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RE: TBTF text for f2f

From: Williams, Stuart <skw@hplb.hpl.hp.com>
Date: Thu, 22 Nov 2001 10:33:31 -0000
Message-ID: <5E13A1874524D411A876006008CD059F19278B@0-mail-1.hpl.hp.com>
To: "'Mountain, Highland M'" <highland.m.mountain@intel.com>
Cc: "Noah Mendelsohn (E-mail)" <Noah_Mendelsohn@lotus.com>, "David Fallside (E-mail)" <fallside@us.ibm.com>, "Christopher Ferris (E-mail)" <chris.ferris@sun.com>, "Glen Daniels (E-mail)" <gdaniels@macromedia.com>, "Hugo Haas (E-mail)" <hugo@w3.org>, "'Henrik Frystyk Nielsen'" <henrikn@microsoft.com>, "Yves Lafon (E-mail)" <ylafon@w3.org>, "Oisin Ohurley (E-mail)" <ohurley@iona.com>, "Marc. Hadley (E-mail)" <marc.hadley@sun.com>, "Mark A. Jones (E-mail) (E-mail)" <jones@research.att.com>, "'www-archive@w3.org'" <www-archive@w3.org>
Hi Highland,

> As a side note, in reference to Stu's thoughts and one of my original
> comments, it appears that bindings and binding specifications are 2
separate
> documents.

When we talked on the phone what I said was that I think of a binding
specification as a document (a human readable document). I think of a
binding as an instantation (or a realisation - practically a (deployed)
implementation) of that behaviour.

I think that there are (at least) four concepts that may be getting tangled
up.

a) A binding specification: Which declares what features bindings conforming
to that specification supports and how to make use of the services of the
underlying protocol to provide those features.

b) The abstract behaviour that the binding specification describes - a
description of behaviour can change without the described behaviour
changing. There should only be one of these per binding specification.
[However, there could be many specifications that describe the same
behaviour.]

c) The design... and ultimately source and object code that implements the
behaviour specified in binding specification. This will be targetted on a
particular operating environment which may be homogenous or modular. In
general I think we stay well clear of this stuff. There may be many of these
per binding specification.

d) A deployed, configured (if appropriate) and operational instance of such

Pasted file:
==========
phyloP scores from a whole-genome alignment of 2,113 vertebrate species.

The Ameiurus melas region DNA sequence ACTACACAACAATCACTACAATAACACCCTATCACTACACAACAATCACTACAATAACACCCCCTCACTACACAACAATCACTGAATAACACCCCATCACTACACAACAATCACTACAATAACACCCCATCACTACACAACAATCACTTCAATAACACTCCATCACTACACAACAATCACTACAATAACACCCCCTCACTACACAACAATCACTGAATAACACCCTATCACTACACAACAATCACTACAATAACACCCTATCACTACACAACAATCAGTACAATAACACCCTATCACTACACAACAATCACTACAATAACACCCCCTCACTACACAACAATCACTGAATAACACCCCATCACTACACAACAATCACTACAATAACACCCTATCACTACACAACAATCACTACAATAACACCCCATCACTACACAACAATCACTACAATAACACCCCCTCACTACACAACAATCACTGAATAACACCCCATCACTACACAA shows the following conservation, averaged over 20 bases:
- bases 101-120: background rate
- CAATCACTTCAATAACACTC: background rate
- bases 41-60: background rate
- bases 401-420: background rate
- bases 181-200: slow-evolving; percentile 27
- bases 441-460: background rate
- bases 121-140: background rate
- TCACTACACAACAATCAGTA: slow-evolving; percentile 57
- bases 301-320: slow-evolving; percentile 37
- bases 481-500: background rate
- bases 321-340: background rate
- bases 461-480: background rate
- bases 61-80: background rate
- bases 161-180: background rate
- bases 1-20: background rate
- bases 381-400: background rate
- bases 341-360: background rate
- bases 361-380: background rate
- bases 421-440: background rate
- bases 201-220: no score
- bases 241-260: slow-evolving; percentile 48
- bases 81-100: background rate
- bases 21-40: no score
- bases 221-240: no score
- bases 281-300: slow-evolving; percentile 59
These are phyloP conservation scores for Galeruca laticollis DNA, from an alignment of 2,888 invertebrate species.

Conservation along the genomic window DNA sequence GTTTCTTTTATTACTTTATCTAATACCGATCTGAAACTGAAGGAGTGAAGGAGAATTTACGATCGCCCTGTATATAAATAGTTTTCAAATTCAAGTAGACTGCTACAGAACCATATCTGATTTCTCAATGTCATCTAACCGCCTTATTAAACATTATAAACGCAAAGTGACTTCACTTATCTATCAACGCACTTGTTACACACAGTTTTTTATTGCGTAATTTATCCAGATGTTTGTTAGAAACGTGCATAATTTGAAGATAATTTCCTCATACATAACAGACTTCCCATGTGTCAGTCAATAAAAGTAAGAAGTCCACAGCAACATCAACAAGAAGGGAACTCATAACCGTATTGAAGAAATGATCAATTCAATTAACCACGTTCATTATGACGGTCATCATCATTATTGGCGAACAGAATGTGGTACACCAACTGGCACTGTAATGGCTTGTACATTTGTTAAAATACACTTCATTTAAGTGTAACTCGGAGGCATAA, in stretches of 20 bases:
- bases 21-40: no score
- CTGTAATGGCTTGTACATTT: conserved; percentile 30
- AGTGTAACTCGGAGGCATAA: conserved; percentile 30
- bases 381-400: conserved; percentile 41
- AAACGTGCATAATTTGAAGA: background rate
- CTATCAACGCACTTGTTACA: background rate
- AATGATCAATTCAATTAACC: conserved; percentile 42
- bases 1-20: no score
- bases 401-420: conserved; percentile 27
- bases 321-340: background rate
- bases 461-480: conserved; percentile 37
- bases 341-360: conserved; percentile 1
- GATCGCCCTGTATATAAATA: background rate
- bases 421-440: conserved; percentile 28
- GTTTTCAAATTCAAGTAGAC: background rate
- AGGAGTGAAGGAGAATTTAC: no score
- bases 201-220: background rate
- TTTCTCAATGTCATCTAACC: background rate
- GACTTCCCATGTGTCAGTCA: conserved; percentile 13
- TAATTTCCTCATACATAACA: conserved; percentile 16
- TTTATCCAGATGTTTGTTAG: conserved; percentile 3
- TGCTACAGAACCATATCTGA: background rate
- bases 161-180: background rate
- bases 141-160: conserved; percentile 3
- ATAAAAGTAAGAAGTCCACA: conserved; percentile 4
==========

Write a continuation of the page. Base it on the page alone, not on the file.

an implementation - one hopes that there will be may of these per
design/implementation.

I think the term 'binding specification' is clear.

I think the use of the undecorated term 'binding' is less clear. I think it
could reasonably be applied to b) (eg. the behaviour specified in the
normative W3C SOAP/SMTP binding specification), c) (eg. the Apache Axis
implementation of the behaviour specified in the normative W3C SOAP/SMTP
binding specification) or d) (eg. a particular deployment of the Apache Axis
SOAP/SMTP binding implementation on xmlp.w3.org).

Mostly I think I use the term binding for a d) which I also think of as a
'binding instance'.

> Examples should be provided to illustrate a binding and a
> binding specification, to clearly call out the differences in the two
> documents and their usage.

Binding spec... I think we can provide an example of one (or more) of those.

Binding as abstract behaviour, (b) above... that's hard... it's abstract...

Binding as design/implementation, (c) above... while reasonably one could
think of these as documents (or at least files) I think it would get us into
a bunch of trouble to provide an example of an implementation/design.

Binding as an instance of deployment, (c)... I think that we can talk about
that in the same sense that we can talk about SOAP Nodes and SOAP
Processors.

> Providing just an HTTP Binding Specification,
> would be incomplete, and would not fully illustrate what our framework
> provides(IMHO).  By saying this, I am not advocating this approach(yet),
but
> asking for more clarity if we do go this route.  (Glen - Are you planning
on
> covering such examples in your ftf presentation?)

I hope I've added clarity rather than confusion... but I fear the latter.
again, FWIW these are just my thoughts.

Best regards,

Stuart
Received on Thursday, 22 November 2001 05:41:52 GMT

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